Machine Learning for Hackers, Chapter 9

In this chapter we learn a little about Multidimensional Scaling, or MDS for short. Like PCA in Chapter 8, MDS is a topic usually taught in multivariate statistics classes. I guess it’s classified as machine learning because of the computing required to do it, though the same can be said of almost any statistical method. The MDS that is presented is the classical type (as opposed to the non-metric type). The case study is exploring similarity in the US Senate based on votes. As it turns out, a proper MDS analysis shows Democrats and Republicans indeed vote differently and are quite polarized. Not surprising but better than anecdotal evidence from some political pundit.

Now if you’ve been following my series of posts on this book (and I’m pretty sure you haven’t) then you know I don’t summarize the chapter but rather highlight the R code that I found interesting and new. But for the first time I really don’t have much to highlight. It’s a short chapter and the data for the case study required very little preparation. I was actually able to follow all the R code without running to the help pages and Google. Still, though, I feel like I should document something from this chapter.

How about reading in a bunch of files. I feel like this something I will forget how to do one day, so I should probably write about it to help form some memory. First they define a variable that stores a path and then they call the list.files function to create a vector of file names:

data.dir <- "data/roll_call/"
data.files <- list.files(data.dir)


Next they use the lapply function to create one big list object that contains the contents of all those files, which happen to be Stata data sets: <- lapply(data.files, function(f)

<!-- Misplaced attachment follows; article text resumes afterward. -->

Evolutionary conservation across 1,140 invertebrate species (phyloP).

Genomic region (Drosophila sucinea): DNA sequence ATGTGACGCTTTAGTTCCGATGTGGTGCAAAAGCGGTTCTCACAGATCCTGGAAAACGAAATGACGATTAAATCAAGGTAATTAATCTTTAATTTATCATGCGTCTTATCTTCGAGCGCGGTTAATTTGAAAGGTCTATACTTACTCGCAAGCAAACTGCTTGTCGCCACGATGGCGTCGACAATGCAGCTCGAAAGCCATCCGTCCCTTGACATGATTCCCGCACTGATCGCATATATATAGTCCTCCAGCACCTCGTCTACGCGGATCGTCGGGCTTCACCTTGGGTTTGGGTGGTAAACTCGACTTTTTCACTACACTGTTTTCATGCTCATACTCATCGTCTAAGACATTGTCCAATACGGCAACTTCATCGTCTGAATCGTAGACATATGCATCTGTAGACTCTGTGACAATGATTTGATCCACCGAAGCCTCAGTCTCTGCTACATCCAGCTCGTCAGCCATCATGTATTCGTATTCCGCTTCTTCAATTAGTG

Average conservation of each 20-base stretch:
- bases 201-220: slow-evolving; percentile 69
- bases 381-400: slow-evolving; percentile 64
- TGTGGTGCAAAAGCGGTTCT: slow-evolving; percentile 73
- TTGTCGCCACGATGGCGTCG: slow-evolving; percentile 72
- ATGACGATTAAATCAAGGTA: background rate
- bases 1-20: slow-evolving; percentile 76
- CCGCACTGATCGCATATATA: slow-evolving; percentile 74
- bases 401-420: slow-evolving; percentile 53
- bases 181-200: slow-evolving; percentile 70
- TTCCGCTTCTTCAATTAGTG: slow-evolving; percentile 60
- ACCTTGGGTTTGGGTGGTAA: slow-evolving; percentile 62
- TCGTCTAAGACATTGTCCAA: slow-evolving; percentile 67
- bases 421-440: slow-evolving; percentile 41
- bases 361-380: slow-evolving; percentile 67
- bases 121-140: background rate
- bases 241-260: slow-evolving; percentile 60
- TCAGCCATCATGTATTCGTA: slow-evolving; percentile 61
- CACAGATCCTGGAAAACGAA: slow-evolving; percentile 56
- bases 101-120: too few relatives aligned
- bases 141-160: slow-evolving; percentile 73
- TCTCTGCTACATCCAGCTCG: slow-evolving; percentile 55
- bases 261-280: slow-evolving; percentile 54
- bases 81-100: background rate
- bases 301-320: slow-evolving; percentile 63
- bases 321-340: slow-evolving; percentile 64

read.dta(paste(data.dir, f, sep=""), convert.factors=FALSE))


So the lapply function applies the read.dta function to each element in the data.files vector, which is file name. But in the read.dta function you'll notice the paste function is called to create a full path with the file name. Just dandy. That never fails to impress.

If you want to inspect some of the data, you can't just do head( Since it's a list object you have to do something like this:



That shows the first 6 rows of the data stored in the first list element.

Later on they use the strsplit function to split first and last names of senators by comma. I'm pretty sure I've posted about this before, but it doesn't hurt to mention it again. Running a vector through strplit returns a list. For example:

 strsplit(congress$name[1], "[, ]")
[1] "SHELBY" ""       "RIC"


If I just want the last name, I can do this:

 strsplit(congress$name[1], "[, ]")[[1]][1]
[1] "SHELBY"


Now the authors use the strsplit function in an sapply function, like this:

congress.names <- sapply(congress$name, function(n) 
strsplit(n, "[, ]")[[1]][1])


That gives us this:



Notice each element in the vector has a "name". Ugly, I think, though it doesn't matter in the context of what they do. But what if you wanted a clean vector of last names without the "names"? You can do this:

congress.names <- sapply(congress$name, function(n) 
strsplit(n, "[, ]")[[1]][1],USE.NAMES = FALSE)


Much better. Notice the USE.NAMES = FALSE setting. Pretty self-explanatory what it does.

If you want to see the rest of their code including how they carry out the MDS analysis and MDS clustering plots, see their git hub page. For more on how exactly MDS works, see Chapter 14 of A Handbook of Statistical Analyses Using R.

Leave a Reply

Your email address will not be published. Required fields are marked *

This site uses Akismet to reduce spam. Learn how your comment data is processed.